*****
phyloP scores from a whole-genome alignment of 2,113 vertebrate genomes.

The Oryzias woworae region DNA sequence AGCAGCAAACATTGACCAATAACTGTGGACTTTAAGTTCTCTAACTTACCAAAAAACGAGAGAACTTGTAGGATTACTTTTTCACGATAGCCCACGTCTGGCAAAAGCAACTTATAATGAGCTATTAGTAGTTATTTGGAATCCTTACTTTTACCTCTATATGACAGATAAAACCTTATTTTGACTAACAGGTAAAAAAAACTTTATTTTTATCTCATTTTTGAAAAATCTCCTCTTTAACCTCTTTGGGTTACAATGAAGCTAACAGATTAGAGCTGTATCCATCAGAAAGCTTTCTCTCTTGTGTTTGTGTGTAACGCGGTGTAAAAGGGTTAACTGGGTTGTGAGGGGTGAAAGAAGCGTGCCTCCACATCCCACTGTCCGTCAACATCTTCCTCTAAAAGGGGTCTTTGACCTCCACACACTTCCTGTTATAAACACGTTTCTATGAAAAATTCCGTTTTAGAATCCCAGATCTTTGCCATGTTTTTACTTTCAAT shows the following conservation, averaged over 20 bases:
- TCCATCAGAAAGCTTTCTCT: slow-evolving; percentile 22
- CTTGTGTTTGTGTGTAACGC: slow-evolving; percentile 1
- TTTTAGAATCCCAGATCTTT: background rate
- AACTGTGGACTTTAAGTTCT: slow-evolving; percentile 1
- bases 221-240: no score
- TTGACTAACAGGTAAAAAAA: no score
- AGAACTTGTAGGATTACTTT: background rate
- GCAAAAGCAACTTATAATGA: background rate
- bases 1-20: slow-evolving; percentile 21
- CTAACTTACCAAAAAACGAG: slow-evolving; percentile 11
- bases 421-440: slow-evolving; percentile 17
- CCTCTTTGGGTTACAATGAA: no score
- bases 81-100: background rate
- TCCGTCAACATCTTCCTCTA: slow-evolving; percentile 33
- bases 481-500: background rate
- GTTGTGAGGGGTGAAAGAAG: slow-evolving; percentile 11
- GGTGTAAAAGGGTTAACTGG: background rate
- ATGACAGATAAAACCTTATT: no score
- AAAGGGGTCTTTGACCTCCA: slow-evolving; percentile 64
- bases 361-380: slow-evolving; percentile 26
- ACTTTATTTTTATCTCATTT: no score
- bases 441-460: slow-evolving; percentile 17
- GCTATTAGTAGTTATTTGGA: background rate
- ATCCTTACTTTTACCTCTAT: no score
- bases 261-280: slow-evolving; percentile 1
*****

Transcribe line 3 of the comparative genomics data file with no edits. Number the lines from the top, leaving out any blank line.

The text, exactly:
- TCCATCAGAAAGCTTTCTCT: slow-evolving; percentile 22